Ukraine’s Western sponsors have inadvertently ended up providing military hardware to Russia as more and more armored vehicles and weaponry originally supplied by the US and its allies to the Kiev regime are captured by Moscow.
Russian Minister of Defense Sergei Shoigu personally inspected a Sweden-made CV-90 infantry fighting vehicle that was seized by Russian troops in the Ukrainian conflict zone this week.
The armored vehicle, touted as one of the most advanced of its class, ended up being disabled by a rocket fired from an RPG-7 – a weapon adopted back in the early 1960s – and promptly seized by Russian troops after what was left of the vehicle’s crew beat a hasty retreat.
Moscow’s Defense Ministry noted in a statement issued on Friday that the captured CV-90 was but “one of the many” armored vehicles seized by Russian soldiers from the forces of the Kiev regime.
Having lost much of its Soviet-era arsenal in the ongoing conflict and with its domestic military-industrial capabilities woefully lacking, Ukraine became increasingly dependent on the military hardware provided by the NATO countries.
Initially providing Kiev with the leftovers from the Warsaw Pact’s armories, Western powers soon upped the ante and started providing Ukraine with an assortment of US and European armored vehicles, air defense and artillery systems, many of which eventually ended up in Russia’s hands.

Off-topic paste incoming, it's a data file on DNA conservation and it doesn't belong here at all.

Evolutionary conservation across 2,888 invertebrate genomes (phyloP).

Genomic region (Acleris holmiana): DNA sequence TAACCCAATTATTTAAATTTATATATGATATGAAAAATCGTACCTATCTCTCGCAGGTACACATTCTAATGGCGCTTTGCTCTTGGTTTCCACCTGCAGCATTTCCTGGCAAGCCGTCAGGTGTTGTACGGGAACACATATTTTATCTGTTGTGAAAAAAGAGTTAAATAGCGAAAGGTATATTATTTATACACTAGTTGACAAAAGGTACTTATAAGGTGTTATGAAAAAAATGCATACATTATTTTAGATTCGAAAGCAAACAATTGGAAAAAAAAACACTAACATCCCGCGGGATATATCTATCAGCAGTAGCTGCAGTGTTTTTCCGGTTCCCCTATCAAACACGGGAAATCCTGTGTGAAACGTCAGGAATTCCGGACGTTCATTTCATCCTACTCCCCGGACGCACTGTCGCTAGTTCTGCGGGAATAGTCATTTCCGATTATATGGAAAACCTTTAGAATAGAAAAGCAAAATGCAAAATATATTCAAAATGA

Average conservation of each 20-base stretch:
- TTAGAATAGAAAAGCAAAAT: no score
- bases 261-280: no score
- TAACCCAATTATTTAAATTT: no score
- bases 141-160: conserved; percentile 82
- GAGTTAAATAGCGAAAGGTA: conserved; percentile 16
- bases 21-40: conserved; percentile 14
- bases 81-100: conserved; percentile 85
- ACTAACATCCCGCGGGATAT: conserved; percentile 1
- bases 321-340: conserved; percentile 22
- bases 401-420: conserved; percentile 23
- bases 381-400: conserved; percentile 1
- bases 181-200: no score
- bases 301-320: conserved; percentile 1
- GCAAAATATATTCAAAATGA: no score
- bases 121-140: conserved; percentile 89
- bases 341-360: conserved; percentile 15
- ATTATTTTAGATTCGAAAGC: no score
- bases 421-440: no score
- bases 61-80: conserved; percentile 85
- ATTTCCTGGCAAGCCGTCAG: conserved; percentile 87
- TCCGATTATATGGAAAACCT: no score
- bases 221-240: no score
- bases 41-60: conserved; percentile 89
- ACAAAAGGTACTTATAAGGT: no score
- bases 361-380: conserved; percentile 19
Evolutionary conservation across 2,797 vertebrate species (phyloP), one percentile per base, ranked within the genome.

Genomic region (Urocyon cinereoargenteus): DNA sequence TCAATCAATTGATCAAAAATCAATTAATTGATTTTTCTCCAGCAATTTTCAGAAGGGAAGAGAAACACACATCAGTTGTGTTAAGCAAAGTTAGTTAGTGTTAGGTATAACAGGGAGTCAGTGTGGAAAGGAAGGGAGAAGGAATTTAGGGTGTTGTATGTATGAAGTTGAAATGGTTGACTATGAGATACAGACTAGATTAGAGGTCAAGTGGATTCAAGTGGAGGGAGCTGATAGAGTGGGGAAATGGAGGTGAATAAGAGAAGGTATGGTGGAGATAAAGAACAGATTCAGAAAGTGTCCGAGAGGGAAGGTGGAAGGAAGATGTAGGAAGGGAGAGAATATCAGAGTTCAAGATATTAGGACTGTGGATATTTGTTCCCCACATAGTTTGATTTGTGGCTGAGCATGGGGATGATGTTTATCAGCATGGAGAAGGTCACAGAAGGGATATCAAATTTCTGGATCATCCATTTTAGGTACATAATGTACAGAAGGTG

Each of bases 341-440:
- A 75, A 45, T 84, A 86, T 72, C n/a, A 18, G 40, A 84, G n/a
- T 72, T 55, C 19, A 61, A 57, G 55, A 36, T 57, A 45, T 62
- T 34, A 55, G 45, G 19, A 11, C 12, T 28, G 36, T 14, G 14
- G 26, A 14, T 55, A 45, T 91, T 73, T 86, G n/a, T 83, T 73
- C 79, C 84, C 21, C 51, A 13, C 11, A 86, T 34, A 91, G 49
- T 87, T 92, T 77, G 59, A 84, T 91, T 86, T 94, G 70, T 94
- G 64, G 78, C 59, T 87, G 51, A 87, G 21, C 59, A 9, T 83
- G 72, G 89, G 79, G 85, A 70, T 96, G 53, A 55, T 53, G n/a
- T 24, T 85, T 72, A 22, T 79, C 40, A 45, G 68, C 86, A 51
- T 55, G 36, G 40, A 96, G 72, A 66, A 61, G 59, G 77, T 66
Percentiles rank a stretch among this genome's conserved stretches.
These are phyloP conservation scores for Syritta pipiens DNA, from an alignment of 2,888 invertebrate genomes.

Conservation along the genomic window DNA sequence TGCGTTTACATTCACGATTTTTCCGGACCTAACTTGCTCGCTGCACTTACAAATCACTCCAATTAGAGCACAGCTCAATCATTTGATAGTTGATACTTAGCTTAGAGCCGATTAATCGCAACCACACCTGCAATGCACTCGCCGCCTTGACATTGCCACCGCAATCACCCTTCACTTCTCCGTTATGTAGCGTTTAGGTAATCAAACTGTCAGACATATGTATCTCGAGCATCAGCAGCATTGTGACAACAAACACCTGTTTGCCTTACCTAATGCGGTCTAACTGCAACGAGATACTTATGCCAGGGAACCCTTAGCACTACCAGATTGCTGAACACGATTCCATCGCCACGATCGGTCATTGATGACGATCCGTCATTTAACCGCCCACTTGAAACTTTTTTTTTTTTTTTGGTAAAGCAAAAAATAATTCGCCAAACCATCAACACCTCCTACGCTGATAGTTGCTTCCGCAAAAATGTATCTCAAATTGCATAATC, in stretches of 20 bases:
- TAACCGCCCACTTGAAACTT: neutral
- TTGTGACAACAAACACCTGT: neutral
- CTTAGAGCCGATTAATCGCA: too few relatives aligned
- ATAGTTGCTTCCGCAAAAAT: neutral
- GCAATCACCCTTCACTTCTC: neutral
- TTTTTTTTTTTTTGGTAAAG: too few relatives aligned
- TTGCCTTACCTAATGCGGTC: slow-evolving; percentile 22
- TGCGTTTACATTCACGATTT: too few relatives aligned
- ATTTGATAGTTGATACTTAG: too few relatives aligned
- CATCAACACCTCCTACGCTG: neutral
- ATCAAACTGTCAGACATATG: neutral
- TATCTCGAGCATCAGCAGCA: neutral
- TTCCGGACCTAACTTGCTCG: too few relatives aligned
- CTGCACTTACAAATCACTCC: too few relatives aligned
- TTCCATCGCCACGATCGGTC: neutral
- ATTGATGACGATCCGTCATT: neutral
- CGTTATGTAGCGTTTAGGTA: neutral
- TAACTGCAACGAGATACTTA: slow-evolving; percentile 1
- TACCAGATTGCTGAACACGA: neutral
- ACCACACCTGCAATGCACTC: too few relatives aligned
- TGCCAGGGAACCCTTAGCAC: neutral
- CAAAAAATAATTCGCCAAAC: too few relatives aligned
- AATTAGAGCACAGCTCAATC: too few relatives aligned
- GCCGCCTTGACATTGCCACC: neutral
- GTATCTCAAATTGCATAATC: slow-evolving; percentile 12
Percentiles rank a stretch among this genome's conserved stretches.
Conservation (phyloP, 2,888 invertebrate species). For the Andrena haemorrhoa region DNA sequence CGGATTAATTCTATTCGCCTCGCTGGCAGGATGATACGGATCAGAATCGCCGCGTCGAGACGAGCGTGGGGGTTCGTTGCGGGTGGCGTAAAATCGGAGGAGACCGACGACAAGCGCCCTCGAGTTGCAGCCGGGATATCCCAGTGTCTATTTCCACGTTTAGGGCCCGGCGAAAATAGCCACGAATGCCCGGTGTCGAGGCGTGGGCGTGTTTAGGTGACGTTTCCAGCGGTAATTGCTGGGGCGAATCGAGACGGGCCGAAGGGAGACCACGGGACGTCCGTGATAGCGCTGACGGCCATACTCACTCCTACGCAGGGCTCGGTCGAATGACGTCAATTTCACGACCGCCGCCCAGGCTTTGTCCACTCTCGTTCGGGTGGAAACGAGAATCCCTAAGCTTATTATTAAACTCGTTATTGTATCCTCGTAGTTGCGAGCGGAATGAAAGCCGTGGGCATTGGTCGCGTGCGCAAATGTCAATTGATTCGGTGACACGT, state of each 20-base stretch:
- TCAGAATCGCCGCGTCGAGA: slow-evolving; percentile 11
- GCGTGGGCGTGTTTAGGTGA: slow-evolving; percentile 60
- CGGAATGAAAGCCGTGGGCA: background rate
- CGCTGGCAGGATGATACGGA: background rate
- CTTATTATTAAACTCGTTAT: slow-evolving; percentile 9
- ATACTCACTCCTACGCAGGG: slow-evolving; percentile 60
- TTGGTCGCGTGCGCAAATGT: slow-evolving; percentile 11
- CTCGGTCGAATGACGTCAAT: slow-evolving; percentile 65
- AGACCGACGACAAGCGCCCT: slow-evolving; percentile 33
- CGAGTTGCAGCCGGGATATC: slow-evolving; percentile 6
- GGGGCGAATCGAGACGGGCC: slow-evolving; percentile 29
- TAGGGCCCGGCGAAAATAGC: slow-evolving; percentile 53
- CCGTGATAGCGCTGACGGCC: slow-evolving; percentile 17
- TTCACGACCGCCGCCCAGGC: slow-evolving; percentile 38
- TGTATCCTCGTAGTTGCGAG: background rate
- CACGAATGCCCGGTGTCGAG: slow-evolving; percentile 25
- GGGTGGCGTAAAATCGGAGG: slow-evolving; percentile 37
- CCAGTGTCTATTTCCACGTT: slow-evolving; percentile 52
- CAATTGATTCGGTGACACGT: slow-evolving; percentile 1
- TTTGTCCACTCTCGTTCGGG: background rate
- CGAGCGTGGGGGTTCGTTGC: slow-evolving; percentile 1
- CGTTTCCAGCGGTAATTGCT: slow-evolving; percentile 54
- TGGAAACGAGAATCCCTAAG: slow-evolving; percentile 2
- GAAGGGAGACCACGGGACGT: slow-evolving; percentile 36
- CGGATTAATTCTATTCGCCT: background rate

Which Weapons Has Russia Captured in Ukraine?
First reports about Western armaments and military hardware being captured by Russian troops started emerging mere months after the Ukrainian conflict’s escalation in February 2022.
In June 2022, French politician Regis de Castelnau lamented that two of the Caesar self-propelled howitzers supplied to Kiev by France were captured by Russian forces.
His claim was promptly confirmed by one of Russia’s top defense contractors, Uralvagonzavod, which admitted on social media that they got their hands on the howitzers and asked de Castelnau to convey their thanks to French President Emmanuel Macron for this windfall.
Russian soldiers wielding Western portable anti-tank weapons – such as Javelin and NLAW – seized from Ukrainian forces have also become a fairly common occurrence in the conflict zone.
In this handout video grab released by the Russian Defence Ministry, Russian servicemen are pictured by military equipment captured by Russian troops during Russia’s military operation in Ukraine, near the village of Huta-Mezhyhirska, in Ukraine
© Russian Defence Ministry
Earlier this month, a military correspondent reported that Russian troops who used such armaments actually preferred the NLAW due to the Javelin’s allegedly poor performance under adverse weather conditions.
That same correspondent also said that he witnessed at least one instance of Russian troops wielding a captured M2 Browning machine gun.
The reports of captured Western armaments, however, became much more numerous following the launch of Kiev’s so-called “counteroffensive” in June.